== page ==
Connecting Diaspora Young Adults to Israel: Lessons from Taglit-Birthright Israel

January, 2008

Source: Presentation to the 8th Annual Herzliya Conference, Herzliya, Israel (23 January, 2008).


This address from the Herzliya Conference in Israel details four lessons derived from studies of Birthright Israel: the truth about young adults' connection to Israel, the critical elements of successful Diaspora/Israel connections, creative educational models, and the importance of adaptive institutional models.


Since the first El AL jet carrying Taglit participants landed at Ben-Gurion Airport in late December 1999, more than 160,000 Diaspora young adults have come to Israel on the program. They have spent ten days in Eretz Yisrael learning about their heritage, engaging with modern Israel, and with Israeli peers. Three-quarters of the 18 to 26 year-old participants come from North America. In addition, forty-four countries are represented among program alumni. Notwithstanding the large number of those who have come, at least 100,000 who applied to participate remained at home because of a lack of space.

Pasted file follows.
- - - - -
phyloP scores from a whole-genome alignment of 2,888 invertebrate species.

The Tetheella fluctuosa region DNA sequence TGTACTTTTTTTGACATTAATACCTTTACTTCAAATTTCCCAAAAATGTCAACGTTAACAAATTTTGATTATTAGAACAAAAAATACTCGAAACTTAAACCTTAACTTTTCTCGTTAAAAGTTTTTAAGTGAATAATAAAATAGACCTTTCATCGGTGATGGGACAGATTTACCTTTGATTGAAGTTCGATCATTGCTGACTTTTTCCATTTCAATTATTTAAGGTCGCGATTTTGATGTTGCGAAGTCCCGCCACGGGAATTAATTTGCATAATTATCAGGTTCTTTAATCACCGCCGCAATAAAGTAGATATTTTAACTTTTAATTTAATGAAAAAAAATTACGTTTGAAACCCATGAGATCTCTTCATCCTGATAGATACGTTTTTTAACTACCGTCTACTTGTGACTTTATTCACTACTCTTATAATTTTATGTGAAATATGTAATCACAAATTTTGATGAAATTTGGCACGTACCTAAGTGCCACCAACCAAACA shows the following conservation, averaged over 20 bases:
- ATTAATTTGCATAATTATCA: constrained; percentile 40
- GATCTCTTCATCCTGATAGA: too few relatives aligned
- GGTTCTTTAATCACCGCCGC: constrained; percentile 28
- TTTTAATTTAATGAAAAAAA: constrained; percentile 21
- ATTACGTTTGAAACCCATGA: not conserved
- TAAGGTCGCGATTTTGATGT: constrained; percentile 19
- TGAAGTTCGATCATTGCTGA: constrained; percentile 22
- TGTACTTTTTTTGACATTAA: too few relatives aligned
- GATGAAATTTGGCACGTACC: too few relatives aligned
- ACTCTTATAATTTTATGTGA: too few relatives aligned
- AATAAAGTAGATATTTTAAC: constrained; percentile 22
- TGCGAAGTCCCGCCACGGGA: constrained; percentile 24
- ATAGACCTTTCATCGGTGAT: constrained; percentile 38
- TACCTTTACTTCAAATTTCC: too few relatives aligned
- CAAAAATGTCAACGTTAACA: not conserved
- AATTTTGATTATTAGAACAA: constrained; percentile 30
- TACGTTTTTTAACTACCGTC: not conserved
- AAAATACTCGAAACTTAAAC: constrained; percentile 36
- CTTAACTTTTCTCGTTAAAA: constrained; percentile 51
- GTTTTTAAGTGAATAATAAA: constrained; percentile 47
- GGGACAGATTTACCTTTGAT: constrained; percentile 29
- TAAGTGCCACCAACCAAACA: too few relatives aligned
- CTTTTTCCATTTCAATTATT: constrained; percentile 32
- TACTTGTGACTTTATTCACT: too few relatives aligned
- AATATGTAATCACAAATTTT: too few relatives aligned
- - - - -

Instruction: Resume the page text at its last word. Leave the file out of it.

Research has tracked the impact of Taglit experimentally, comparing participants with those who apply but do not receive a program slot. These comparisons yield unequivocal evidence that the program transforms attitudes to Israel, participants’ Jewish identities, and their interest in being engaged with Jewish life. The impact is immediate, but effects persist three months, a year, and even three or more years after the program.


Lessons from Taglit-Birthright Israel

• Young adult Jews in the Diaspora want to be connected to Israel.

Some believe—even claim to have evidence—that younger Diaspora Jews are distancing themselves from Israel. This belief is incorrect: younger Jews have always been less likely than older generations to see themselves as connected to Israel and, if anything, young adults today are more interested and engaged with Israel than previous generations. The key lesson of Taglit is that contemporary young adults want to be engaged in Israel; they, in fact, yearn for meaningful connections.

• Person-to-person encounters must be at the heart of Diaspora-Israel connections.
• Jewish education must engage heart, mind, and body.
• Institutions must adapt.

The Birthright Israel generation is hungry for meaningful communal engagement. The programs, the structures, the approaches are likely not to look like things that have been done in the past. But the lesson of Taglit is that the only alternative to institutional or organizational change is for new institutions to replace the old.


Reviewed by JTEC Portal Team

Updated: Jun. 11, 2008